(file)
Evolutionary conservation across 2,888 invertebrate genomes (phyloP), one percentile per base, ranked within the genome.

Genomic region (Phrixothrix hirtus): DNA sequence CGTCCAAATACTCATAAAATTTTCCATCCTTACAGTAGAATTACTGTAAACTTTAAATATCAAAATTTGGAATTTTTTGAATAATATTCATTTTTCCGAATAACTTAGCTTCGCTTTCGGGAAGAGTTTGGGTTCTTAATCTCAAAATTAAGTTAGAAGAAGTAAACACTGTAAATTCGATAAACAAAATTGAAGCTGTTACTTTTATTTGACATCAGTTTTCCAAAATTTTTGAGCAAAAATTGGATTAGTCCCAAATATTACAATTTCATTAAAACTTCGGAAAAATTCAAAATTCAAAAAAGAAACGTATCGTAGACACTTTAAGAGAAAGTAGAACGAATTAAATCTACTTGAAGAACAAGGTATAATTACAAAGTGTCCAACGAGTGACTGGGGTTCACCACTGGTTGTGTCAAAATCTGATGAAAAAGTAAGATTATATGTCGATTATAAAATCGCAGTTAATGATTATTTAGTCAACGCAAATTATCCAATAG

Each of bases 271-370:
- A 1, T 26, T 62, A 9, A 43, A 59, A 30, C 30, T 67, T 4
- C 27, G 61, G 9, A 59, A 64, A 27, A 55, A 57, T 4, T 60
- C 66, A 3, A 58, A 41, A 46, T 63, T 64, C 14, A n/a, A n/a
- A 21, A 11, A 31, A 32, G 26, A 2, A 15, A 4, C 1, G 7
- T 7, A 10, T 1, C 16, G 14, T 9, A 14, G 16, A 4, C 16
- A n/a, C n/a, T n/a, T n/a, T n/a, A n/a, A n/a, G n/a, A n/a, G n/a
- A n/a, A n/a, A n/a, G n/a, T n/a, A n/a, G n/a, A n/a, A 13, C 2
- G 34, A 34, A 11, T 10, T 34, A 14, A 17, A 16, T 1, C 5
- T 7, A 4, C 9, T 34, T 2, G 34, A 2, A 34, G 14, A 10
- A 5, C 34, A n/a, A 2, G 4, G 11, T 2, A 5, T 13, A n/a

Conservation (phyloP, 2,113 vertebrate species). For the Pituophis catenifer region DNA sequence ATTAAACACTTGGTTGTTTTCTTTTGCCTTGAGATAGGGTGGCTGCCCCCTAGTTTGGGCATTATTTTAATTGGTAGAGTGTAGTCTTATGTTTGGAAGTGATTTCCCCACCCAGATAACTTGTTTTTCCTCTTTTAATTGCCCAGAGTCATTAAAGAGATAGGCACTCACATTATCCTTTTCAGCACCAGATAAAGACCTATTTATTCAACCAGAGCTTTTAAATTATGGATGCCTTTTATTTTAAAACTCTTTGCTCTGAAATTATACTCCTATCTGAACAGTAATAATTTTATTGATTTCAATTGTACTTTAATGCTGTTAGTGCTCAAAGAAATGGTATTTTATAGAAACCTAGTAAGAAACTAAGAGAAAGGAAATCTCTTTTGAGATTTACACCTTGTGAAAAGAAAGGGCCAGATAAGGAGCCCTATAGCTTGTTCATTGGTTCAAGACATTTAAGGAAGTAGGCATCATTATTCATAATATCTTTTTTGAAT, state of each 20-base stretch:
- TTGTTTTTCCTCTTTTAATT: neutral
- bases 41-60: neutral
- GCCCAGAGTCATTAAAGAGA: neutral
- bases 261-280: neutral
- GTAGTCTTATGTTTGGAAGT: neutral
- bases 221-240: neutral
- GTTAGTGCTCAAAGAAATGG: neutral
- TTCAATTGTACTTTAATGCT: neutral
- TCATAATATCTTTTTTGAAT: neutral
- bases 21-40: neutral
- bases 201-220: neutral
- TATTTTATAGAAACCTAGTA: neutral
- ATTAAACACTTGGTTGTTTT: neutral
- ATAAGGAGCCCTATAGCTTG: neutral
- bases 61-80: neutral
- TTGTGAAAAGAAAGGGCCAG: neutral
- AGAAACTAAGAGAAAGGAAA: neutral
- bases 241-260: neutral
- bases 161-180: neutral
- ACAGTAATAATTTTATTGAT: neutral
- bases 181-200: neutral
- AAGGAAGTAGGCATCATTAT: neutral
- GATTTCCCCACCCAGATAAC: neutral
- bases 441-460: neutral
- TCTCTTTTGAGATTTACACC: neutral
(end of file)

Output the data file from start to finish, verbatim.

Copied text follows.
Evolutionary conservation across 2,888 invertebrate genomes (phyloP), one percentile per base, ranked within the genome.

Genomic region (Phrixothrix hirtus): DNA sequence CGTCCAAATACTCATAAAATTTTCCATCCTTACAGTAGAATTACTGTAAACTTTAAATATCAAAATTTGGAATTTTTTGAATAATATTCATTTTTCCGAATAACTTAGCTTCGCTTTCGGGAAGAGTTTGGGTTCTTAATCTCAAAATTAAGTTAGAAGAAGTAAACACTGTAAATTCGATAAACAAAATTGAAGCTGTTACTTTTATTTGACATCAGTTTTCCAAAATTTTTGAGCAAAAATTGGATTAGTCCCAAATATTACAATTTCATTAAAACTTCGGAAAAATTCAAAATTCAAAAAAGAAACGTATCGTAGACACTTTAAGAGAAAGTAGAACGAATTAAATCTACTTGAAGAACAAGGTATAATTACAAAGTGTCCAACGAGTGACTGGGGTTCACCACTGGTTGTGTCAAAATCTGATGAAAAAGTAAGATTATATGTCGATTATAAAATCGCAGTTAATGATTATTTAGTCAACGCAAATTATCCAATAG

Each of bases 271-370:
- A 1, T 26, T 62, A 9, A 43, A 59, A 30, C 30, T 67, T 4
- C 27, G 61, G 9, A 59, A 64, A 27, A 55, A 57, T 4, T 60
- C 66, A 3, A 58, A 41, A 46, T 63, T 64, C 14, A n/a, A n/a
- A 21, A 11, A 31, A 32, G 26, A 2, A 15, A 4, C 1, G 7
- T 7, A 10, T 1, C 16, G 14, T 9, A 14, G 16, A 4, C 16
- A n/a, C n/a, T n/a, T n/a, T n/a, A n/a, A n/a, G n/a, A n/a, G n/a
- A n/a, A n/a, A n/a, G n/a, T n/a, A n/a, G n/a, A n/a, A 13, C 2
- G 34, A 34, A 11, T 10, T 34, A 14, A 17, A 16, T 1, C 5
- T 7, A 4, C 9, T 34, T 2, G 34, A 2, A 34, G 14, A 10
- A 5, C 34, A n/a, A 2, G 4, G 11, T 2, A 5, T 13, A n/a

Conservation (phyloP, 2,113 vertebrate species). For the Pituophis catenifer region DNA sequence ATTAAACACTTGGTTGTTTTCTTTTGCCTTGAGATAGGGTGGCTGCCCCCTAGTTTGGGCATTATTTTAATTGGTAGAGTGTAGTCTTATGTTTGGAAGTGATTTCCCCACCCAGATAACTTGTTTTTCCTCTTTTAATTGCCCAGAGTCATTAAAGAGATAGGCACTCACATTATCCTTTTCAGCACCAGATAAAGACCTATTTATTCAACCAGAGCTTTTAAATTATGGATGCCTTTTATTTTAAAACTCTTTGCTCTGAAATTATACTCCTATCTGAACAGTAATAATTTTATTGATTTCAATTGTACTTTAATGCTGTTAGTGCTCAAAGAAATGGTATTTTATAGAAACCTAGTAAGAAACTAAGAGAAAGGAAATCTCTTTTGAGATTTACACCTTGTGAAAAGAAAGGGCCAGATAAGGAGCCCTATAGCTTGTTCATTGGTTCAAGACATTTAAGGAAGTAGGCATCATTATTCATAATATCTTTTTTGAAT, state of each 20-base stretch:
- TTGTTTTTCCTCTTTTAATT: neutral
- bases 41-60: neutral
- GCCCAGAGTCATTAAAGAGA: neutral
- bases 261-280: neutral
- GTAGTCTTATGTTTGGAAGT: neutral
- bases 221-240: neutral
- GTTAGTGCTCAAAGAAATGG: neutral
- TTCAATTGTACTTTAATGCT: neutral
- TCATAATATCTTTTTTGAAT: neutral
- bases 21-40: neutral
- bases 201-220: neutral
- TATTTTATAGAAACCTAGTA: neutral
- ATTAAACACTTGGTTGTTTT: neutral
- ATAAGGAGCCCTATAGCTTG: neutral
- bases 61-80: neutral
- TTGTGAAAAGAAAGGGCCAG: neutral
- AGAAACTAAGAGAAAGGAAA: neutral
- bases 241-260: neutral
- bases 161-180: neutral
- ACAGTAATAATTTTATTGAT: neutral
- bases 181-200: neutral
- AAGGAAGTAGGCATCATTAT: neutral
- GATTTCCCCACCCAGATAAC: neutral
- bases 441-460: neutral
- TCTCTTTTGAGATTTACACC: neutral